LAKE BUENA VISTA, Fla. -- Sean Newcomb's stock has fallen since he entered last season ranked as MLBPipeline's third-best left-handed pitching prospect.
But as Newcomb caught the attention of Hall of Fame manager Bobby Cox and many others who witnessed the two scoreless innings completed in the Braves' 3-2 win over the Phillies on Thursday afternoon, he showed why it's too early to give up on his tremendous potential.
After taking the mound at ESPN's Wide World of Sports complex to begin the fifth inning, Newcomb struck out four of the seven Phillies batters he faced. Though he didn't like the feel he had for his changeup or curveball, he painted his fastball effectively enough to end three of those strikeouts with a called third strike.
"That was really impressive," Braves manager Brian Snitker said. "That was fun to watch. I haven't seen him a lot, but they didn't swing at him very good. That was different. They swung at 93 or 94 like it was 98 or 99. There must be some deception there."
Though he has fallen from 21st to 80th on MLBPipeline's Top 100 Prospects list, Newcomb appears to be much more confident as he experiences his second big league camp with the Braves, who acquired him in exchange for Major League Gold Glove Award-winning shortstop Andrelton Simmons after the 2015 season. The 25-year-old southpaw has solidified his 6-foot-5, 255-pound frame and developed a strong rapport with Atlanta's pitching coach, Chuck Hernandez.
After Newcomb continued to battle inconsistent command through last year's first half with Double-A Mississippi, he received a visit from Hernandez, who at the time served as Atlanta's Minor League pitching coordinator. The two worked together again at the end of the season, in an effort to refine mechanics and gain more trust in spotting his fastball.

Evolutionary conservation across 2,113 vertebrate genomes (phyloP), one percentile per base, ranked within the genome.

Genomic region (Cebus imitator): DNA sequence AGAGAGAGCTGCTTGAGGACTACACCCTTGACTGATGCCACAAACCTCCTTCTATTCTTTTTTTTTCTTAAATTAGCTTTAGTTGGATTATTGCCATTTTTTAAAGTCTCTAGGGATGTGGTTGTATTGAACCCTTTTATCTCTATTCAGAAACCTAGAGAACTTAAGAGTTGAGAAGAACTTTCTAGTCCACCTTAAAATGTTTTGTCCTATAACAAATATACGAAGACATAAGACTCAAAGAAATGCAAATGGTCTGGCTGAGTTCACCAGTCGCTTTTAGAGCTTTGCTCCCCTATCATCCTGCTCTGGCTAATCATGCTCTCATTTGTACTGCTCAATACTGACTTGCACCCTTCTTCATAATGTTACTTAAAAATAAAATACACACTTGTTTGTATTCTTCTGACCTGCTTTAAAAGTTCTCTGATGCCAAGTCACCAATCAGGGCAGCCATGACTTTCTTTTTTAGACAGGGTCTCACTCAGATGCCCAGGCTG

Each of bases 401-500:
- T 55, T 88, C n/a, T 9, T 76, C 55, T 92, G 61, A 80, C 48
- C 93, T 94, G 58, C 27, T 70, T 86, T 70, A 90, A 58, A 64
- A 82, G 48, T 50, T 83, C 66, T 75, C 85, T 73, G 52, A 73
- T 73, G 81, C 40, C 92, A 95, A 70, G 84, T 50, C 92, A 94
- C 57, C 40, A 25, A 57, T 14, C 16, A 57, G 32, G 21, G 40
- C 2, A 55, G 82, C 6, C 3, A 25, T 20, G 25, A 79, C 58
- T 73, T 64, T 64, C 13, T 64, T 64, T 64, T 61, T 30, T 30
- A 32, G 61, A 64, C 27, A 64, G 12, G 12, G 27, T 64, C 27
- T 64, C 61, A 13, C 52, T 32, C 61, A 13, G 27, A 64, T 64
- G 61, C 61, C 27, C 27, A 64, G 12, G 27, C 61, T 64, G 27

Hernandez certainly had reason to be pleased with what he witnessed on Wednesday as Newcomb began his outing by getting Dylan Cozens and Roman Quinn to look at a called third strike. The southpaw then pitched around a Cesar Hernandez single before striking out both Daniel Nava and Tommy Joseph in the sixth inning. Joseph also went down looking.
"Getting them looking, that is not something I do all of the time," Newcomb said. "So, that's definitely a little extra boost to the confidence."
From a mental perspective, this outing could certainly pay dividends for Newcomb, who allowed six earned runs over the 1 2/3 innings he totaled during last year's Grapefruit League season, and then allowed four runs to the Yankees in the only inning he'd completed this year.
"I felt really good with my fastball today," Newcomb said. "So, hopefully, I can take from that. It put me where I wanted to be today. It was a good [outing]."
Newcomb produced a 3.86 ERA and 4.6 walks per nine innings over 27 starts for Mississippi last year. But he showed improvement as he posted a 2.26 ERA and issued a more acceptable 3.7 walks per nine innings over his final nine regular season starts.